The COVID-19 pandemic wrecked Chicago pop group Beach Bunny’s plans for the summer. But in a time when artists and venues have been struggling, the band has been able to successfully adapt to the restrictions put on by the pandemic.
“For 2020 we had a whole world tour set up,” said bass player Anthony Vaccaro. “That March [when the pandemic started] we were supposed to do an East Coast run, do a couple of festivals, play Coachella and then we would’ve gone to Europe twice. Basically, everything got cancelled, but we were still able to record an EP in the meantime.”
Their EP, titled “Blame Game,” came out January 15, 2021. The opening track, “Good Girls (Don’t Get Used),” which was released as a single in late 2020, has over 2 million streams on Spotify.
“This EP never would have come about if we had a regular touring schedule. It’s kind of a blessing in disguise because this EP has been some of our stronger work,” said Vaccaro. “It’s being well received, but it’s weird recording songs in a studio with masks on.”
Vaccaro also mentioned how being in quarantine has affected their lead singer (and DePaul alum!) Lili Trifilio’s lyrics. “I’d say lyrically, having a lot more at-home time has made her very introspective,” he said.
Aside from cancelled touring plans, Beach Bunny was also planning on doing their first-ever performance on Jimmy Kimmel in March of 2020. However, after the pandemic hit, they decided to appear on the show in January 2021 with a live performance from The Empty Bottle, a venue in Ukrainian Village.
“It was very surreal; I also think it was a phenomenal thing for that venue to be stated on national television,” Vaccaro said.
Although Beach Bunny has a huge platform that allows them to adapt to a pandemic more easily, some less well-known artists showcased their ability to roll with the punches and took the pandemic on as a challenge.
TJ Kennedy, front man from Uncle Sexy and the Nephews, did exactly that.
The 30-year-old from Evergreen Park, a south suburb of Chicago, found himself in a position where he couldn’t get his full band together. Due to the pandemic, many of his bandmates decided to take a break from the band. Moreover, the venues that were still open and socially distancing didn’t want a full band, either.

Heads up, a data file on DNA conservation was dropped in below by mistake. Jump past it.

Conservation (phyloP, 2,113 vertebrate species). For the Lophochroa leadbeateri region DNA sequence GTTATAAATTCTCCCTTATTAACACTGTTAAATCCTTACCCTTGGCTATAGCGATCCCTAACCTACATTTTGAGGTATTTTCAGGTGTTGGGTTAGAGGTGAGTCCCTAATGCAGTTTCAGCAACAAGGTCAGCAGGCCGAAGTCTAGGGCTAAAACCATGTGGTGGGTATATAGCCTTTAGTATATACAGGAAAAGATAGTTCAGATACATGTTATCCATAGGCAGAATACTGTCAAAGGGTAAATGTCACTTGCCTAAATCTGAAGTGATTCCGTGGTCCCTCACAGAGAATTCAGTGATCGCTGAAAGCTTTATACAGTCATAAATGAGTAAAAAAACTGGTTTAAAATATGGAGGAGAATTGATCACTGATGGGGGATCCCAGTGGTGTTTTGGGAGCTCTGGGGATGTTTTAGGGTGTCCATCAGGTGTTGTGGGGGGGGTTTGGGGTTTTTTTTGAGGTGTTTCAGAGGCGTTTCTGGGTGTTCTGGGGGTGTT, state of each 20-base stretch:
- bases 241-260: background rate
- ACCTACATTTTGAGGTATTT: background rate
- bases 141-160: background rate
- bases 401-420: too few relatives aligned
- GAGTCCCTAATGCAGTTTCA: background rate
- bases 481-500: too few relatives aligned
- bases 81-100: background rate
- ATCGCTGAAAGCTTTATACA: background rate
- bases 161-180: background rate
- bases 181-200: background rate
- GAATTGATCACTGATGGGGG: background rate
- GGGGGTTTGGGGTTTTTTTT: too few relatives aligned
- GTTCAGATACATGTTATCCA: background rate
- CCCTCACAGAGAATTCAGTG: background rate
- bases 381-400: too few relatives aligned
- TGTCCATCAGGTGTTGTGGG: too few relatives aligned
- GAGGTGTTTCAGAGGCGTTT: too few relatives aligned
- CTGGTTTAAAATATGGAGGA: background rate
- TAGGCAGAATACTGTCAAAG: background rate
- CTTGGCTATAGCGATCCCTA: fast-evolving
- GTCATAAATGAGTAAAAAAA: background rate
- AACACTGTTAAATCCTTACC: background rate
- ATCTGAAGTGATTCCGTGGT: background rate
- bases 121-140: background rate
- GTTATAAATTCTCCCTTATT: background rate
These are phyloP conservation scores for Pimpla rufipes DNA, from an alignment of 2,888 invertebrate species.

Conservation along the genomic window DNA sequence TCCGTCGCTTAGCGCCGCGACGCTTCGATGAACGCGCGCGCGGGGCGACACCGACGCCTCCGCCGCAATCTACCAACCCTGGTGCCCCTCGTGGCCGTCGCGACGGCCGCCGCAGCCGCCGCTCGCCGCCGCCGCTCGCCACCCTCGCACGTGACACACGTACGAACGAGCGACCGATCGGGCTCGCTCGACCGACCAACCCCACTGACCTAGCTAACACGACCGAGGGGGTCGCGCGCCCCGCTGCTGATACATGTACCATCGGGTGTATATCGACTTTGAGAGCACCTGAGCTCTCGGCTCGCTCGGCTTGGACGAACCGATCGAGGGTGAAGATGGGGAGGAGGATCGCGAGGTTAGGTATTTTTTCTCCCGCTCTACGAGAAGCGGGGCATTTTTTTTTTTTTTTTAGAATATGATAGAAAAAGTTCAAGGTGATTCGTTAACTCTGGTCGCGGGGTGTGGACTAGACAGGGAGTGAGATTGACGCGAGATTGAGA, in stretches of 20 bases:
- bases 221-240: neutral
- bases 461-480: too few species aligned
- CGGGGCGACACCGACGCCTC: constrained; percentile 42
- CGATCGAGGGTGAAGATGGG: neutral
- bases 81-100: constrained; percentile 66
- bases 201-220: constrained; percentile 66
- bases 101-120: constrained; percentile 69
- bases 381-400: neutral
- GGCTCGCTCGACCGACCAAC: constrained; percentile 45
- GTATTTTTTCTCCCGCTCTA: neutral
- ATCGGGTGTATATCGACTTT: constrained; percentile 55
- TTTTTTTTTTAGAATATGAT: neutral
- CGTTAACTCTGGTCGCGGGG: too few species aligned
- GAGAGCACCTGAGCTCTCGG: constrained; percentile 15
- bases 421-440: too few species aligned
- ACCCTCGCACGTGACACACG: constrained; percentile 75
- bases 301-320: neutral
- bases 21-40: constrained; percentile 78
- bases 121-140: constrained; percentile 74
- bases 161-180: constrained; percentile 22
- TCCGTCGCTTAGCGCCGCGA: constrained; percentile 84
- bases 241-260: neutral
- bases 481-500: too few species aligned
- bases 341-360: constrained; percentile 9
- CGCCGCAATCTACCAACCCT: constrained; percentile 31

Kennedy and his bandmate, Dan Kane, decided to change their set to a two-man acoustic act. This was a vastly different energy from the thunderous rock performances Uncle Sexy and the Nephews are used to putting on.
“We created a whole new act out of it, and it’s been pretty cool. I like the folksier storytelling aspect of music,” Kennedy said. “I never want to be stuck into one genre anyways.”
“Some bands didn’t adapt, some bands just rolled over and died. If you want to stay relevant, you have to do stuff like that, you know,” Kennedy added.
It’s important to note that with all of Kennedy’s drive to stay relevant throughout the pandemic, all of the shows he has played have been outdoor and socially distanced. Masks were required and tables were set at six feet apart.
The entire music industry has been affected by the absence of live music. The initial six-month shutdown was estimated to cost the industry more than $10 billion in sponsorships, according to the World Economic Forum.
Artists are not the only ones who have been affected. Music venues in Chicago have been struggling ever since they were forced to stop holding shows last March.
None of these Chicago venues expected the pandemic to last as long as it has.
“Everyone was just really optimistic in things coming back to normal within a month; no one thought this would last this long,” said Alicia Maciel, a 24-year-old who works at Sleeping Village, a Chicago venue that has been surviving through the pandemic. “Seeing how dire the circumstances became was a very weird and upsetting way that this played through,” Maciel said.